OCZ cooks up new SSDs and a beefier Silencer


— 12:00 AM on January 12, 2009

CES — OCZ will be expanding its SSD lineup in 2009 with a focus on multi-level cell flash. Rather than rebranding units from other manufacturers, all of OCZ's MLC-based drives are developed in-house. The company's latest creation is a new high-end drive called the Vertex. This SSD uses a new storage controller from Korean firm Indilinx, and OCZ claims it delivers 200MB/s sustained reads and an impressive 160MB/s sustained writes. The Vertex will arrive in 30, 60, 120, and 250GB flavors, and we expect get our hands on one for testing soon.


A couple of OCZ SSDs

Later this year, OCZ will add a second Vertex model to its SSD quiver. The sequel will use four storage controllers configured in RAID to deliver even better performance. Expect the Vertex 2 to arrive this summer or possibly even earlier.


The Silencer 910W

In addition to fresh SSDs, OCZ also has new power supply units on the way, including an updated version of one of our favorites. PC Power & Cooling's Silencer has been cranked up to 910W, promising more power with the same low noise levels as the original 750W unit. The 910W Silencer has a single 12V rail capable of handling up to 74A, and with four eight-pin PCIe connectors, it's ready for multiple high-end graphics cards. Expect the Silencer 910W to sell for $199 with a five-year warranty and 80 Plus Silver certification.

At the more modest end of the power supply spectrum, OCZ has a new line of EcoStream PSUs at 550 and 650W. Both models carry 80 Plus Silver certification, but only the 650W flavor has dual PCIe connectors and SLI certification.


The Pro-Source (left) and prototype chassis (right)

Not content to stop at PSUs, OCZ also showed a PC Power & Cooling UPS dubbed the Pro-Source 1500VA. The Pro-Source uses a pure sine wave rather than a step wave, which OCZ says is more appropriate for the power factor correction circuitry built into modern PSUs. There's enough juice under the hood to deliver 10 minutes of backup power at a 600W load, and should the lights go out, the Pro-Source can send alerts via email or SMS. OCZ says the Pro-Source will sell for $299.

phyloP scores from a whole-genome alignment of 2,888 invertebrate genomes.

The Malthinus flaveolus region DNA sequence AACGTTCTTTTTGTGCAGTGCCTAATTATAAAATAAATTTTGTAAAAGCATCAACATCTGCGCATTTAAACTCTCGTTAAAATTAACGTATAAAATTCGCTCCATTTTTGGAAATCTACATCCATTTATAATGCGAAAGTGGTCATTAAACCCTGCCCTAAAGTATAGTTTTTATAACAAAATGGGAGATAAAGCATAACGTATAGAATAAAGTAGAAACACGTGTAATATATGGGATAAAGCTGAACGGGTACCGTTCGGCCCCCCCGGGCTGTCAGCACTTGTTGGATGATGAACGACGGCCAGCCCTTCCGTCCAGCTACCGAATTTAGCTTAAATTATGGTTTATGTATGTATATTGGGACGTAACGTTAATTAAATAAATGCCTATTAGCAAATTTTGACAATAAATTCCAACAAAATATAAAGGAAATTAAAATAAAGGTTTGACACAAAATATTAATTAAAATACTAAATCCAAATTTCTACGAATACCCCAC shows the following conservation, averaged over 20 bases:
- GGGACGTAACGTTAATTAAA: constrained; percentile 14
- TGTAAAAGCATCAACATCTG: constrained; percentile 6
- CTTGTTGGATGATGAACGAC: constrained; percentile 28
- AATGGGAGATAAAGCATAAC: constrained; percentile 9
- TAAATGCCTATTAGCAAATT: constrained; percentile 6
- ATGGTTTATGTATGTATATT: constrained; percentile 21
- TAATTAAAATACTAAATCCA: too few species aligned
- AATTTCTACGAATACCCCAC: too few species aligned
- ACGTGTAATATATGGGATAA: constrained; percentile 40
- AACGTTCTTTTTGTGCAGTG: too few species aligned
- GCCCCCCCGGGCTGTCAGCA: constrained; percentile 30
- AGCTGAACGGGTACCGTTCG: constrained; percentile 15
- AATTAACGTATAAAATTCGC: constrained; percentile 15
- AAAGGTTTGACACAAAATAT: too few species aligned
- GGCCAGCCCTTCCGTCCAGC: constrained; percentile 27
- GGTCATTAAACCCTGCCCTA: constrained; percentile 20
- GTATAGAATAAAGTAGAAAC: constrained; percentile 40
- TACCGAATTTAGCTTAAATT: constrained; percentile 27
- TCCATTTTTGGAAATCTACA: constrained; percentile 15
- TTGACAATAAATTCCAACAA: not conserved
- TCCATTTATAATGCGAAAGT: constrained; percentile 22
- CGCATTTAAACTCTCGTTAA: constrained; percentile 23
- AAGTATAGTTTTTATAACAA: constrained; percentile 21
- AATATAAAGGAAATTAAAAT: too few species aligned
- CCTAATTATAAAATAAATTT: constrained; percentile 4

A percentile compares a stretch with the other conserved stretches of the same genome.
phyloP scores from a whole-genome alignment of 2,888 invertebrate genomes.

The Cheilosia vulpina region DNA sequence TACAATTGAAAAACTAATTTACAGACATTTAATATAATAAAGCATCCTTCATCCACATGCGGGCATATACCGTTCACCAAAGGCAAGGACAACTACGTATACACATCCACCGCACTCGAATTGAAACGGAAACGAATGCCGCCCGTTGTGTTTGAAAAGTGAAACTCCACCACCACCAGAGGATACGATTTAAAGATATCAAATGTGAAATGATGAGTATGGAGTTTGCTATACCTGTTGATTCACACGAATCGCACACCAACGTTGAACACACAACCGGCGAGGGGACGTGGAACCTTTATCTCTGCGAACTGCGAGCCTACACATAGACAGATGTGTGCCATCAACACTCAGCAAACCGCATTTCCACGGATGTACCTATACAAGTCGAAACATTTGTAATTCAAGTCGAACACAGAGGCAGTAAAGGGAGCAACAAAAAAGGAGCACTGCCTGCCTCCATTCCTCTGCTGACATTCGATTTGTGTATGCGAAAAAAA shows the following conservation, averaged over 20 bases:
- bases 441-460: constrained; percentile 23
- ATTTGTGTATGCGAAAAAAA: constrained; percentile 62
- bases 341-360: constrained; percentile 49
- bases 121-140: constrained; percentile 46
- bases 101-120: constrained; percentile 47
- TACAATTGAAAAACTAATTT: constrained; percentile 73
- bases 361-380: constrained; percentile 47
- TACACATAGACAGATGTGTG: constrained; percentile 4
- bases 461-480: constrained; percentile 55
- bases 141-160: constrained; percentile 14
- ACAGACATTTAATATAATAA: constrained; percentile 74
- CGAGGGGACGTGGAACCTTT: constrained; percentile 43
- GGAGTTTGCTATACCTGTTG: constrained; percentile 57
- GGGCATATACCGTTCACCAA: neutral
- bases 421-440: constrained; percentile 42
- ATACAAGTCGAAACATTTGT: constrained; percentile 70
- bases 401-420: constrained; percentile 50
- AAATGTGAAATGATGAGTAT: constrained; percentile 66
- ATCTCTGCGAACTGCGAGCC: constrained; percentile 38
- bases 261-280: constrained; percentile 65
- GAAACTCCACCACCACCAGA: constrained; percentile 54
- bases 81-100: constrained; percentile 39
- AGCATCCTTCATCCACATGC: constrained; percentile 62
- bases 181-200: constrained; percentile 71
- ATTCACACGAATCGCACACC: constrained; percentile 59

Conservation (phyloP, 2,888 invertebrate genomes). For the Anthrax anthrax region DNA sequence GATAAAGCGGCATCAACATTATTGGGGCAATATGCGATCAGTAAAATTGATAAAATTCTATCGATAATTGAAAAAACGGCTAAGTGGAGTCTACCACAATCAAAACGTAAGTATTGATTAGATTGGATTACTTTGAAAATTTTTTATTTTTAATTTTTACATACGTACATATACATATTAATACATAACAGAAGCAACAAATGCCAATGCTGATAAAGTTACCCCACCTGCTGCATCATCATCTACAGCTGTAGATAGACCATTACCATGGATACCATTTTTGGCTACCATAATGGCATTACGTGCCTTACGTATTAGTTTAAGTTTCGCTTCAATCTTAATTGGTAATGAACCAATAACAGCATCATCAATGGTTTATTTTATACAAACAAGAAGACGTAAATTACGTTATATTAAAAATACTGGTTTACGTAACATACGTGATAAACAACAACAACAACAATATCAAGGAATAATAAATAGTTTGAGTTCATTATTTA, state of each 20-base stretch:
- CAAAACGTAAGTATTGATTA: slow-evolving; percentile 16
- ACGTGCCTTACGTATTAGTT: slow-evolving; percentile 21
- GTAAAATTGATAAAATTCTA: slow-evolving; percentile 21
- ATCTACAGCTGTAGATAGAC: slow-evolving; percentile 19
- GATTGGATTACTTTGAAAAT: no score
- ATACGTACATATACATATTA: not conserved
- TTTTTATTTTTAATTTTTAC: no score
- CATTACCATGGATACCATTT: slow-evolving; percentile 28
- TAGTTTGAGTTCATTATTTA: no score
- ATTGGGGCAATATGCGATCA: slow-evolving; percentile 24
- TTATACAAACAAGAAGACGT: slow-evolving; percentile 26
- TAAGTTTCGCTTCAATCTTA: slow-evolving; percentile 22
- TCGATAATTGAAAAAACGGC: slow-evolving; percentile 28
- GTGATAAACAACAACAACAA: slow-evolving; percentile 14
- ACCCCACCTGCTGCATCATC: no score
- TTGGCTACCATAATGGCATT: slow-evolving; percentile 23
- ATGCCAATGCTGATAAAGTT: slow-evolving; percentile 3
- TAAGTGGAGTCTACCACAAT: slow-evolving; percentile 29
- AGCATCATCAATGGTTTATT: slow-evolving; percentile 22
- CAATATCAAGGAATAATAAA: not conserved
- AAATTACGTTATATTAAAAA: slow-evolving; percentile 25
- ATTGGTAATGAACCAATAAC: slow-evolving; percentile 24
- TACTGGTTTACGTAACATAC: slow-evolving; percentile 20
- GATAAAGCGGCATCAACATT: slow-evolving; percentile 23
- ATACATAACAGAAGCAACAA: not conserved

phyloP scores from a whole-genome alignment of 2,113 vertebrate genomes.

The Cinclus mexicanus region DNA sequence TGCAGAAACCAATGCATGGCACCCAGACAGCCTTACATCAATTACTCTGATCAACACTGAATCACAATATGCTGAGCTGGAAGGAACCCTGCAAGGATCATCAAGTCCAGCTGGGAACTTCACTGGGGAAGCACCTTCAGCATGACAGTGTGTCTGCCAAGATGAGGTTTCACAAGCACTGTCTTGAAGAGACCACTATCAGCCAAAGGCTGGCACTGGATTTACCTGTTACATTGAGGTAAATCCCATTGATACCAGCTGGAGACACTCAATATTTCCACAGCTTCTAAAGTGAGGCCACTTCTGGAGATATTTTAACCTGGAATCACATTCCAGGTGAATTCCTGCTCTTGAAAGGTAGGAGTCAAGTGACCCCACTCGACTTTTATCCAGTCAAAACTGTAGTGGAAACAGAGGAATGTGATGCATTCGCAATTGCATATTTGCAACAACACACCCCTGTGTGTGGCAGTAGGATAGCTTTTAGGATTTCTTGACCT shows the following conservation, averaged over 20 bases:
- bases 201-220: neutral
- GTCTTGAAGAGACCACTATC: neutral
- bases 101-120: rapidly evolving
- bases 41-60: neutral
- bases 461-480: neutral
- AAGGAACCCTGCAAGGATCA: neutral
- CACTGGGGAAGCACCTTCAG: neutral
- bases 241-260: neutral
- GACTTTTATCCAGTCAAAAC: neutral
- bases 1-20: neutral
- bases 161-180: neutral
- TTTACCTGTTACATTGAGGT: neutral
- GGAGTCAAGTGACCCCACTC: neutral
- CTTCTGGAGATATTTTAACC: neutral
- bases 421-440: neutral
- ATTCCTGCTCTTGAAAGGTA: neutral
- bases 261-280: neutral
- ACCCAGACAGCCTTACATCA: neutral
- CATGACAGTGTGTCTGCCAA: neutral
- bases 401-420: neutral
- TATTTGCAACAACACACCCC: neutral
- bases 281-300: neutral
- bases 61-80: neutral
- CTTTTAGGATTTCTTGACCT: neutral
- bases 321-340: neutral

In a bid for further expansion, OCZ will be getting into the enclosure business, too. The company had an early prototype chassis on display that looked about par for the course as far as modern enthusiast-oriented chassis go, with the exception of a sinister-looking matte black finish. As if that weren't enough, the company also showed us numerous peripherals, including an appropriately-named Behemoth gaming mouse that actually fits my meaty, Neanderthal hands. On the keyboard front, OCZ has a slick gaming model with nine programmable OLED keys. The OLEDs can only display a single color, but the keyboard itself will sell for less than $200, so it's not in Optimus Maximus territory.


A very high-speed, low-latency, Blade-equipped DDR3 module

Oh, and OCZ still makes memory. In fact, the company has a new Blade heatspreader that's considerably more subdued than its previous designs. Blade coolers will arrive on new DDR3-2000 DIMMs rated for tight CAS 7 latencies at a Core i7-friendly 1.65V. Memory chips capable of that combination of clock speed, latency, and voltage are apparently few and far between, so don't expect these modules to be cheap.

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